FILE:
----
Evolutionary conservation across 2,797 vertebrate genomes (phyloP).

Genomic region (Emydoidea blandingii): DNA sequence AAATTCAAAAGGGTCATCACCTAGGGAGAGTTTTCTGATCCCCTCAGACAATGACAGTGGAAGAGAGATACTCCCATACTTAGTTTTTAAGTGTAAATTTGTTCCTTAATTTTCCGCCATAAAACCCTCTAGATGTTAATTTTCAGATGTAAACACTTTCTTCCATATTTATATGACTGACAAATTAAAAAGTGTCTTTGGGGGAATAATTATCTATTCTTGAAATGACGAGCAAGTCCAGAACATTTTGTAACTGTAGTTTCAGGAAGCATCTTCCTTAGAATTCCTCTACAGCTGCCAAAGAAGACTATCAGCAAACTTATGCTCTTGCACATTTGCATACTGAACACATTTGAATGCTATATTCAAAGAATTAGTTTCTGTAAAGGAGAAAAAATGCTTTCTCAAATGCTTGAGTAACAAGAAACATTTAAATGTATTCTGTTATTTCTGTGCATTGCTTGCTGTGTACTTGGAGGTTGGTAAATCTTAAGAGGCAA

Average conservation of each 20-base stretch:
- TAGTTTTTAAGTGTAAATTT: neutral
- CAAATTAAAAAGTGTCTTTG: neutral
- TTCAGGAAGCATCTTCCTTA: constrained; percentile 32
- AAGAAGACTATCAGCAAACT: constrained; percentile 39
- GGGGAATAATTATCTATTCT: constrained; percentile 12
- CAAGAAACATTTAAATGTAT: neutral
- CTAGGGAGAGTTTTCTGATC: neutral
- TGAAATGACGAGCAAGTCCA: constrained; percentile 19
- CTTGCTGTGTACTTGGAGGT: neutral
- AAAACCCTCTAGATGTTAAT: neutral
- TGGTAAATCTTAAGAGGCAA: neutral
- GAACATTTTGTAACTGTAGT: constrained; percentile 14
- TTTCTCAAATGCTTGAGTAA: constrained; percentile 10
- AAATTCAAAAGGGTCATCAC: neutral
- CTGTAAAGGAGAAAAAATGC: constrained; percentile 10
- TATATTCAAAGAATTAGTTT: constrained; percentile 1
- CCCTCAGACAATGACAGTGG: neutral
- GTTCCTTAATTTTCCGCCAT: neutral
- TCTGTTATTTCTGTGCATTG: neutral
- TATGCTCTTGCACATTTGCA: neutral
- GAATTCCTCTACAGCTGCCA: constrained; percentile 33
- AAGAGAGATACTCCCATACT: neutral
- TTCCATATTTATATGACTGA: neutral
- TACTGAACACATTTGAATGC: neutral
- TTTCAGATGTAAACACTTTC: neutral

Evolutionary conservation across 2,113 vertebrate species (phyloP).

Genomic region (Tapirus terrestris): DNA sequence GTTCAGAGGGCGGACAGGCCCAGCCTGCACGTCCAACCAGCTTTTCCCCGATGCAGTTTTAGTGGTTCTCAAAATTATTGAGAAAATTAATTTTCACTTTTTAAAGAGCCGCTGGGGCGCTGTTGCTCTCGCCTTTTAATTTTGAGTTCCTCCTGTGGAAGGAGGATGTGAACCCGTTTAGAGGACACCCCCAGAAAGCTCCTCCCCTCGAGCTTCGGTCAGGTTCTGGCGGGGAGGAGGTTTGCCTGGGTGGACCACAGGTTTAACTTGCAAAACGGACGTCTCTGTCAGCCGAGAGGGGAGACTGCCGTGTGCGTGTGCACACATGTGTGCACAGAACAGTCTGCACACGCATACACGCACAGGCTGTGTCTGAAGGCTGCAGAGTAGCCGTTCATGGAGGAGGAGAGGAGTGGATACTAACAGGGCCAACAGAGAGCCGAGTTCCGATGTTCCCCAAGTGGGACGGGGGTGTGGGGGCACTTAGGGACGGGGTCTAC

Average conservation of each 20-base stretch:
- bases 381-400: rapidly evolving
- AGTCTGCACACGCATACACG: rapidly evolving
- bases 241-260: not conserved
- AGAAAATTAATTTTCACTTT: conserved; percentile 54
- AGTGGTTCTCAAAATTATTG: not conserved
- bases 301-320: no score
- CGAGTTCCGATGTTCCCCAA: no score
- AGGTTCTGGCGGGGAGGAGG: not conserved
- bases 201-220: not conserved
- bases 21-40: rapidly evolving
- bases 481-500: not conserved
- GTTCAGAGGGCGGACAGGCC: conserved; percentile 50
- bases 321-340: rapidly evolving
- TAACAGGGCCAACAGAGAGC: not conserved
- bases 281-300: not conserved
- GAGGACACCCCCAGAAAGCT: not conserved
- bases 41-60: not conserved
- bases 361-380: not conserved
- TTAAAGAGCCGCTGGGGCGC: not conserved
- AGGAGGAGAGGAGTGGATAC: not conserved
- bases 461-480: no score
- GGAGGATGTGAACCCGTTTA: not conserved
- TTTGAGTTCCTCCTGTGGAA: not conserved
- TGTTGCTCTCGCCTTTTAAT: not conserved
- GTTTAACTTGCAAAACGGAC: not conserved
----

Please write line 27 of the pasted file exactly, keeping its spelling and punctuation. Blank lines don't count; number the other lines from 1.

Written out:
- TACTGAACACATTTGAATGC: neutral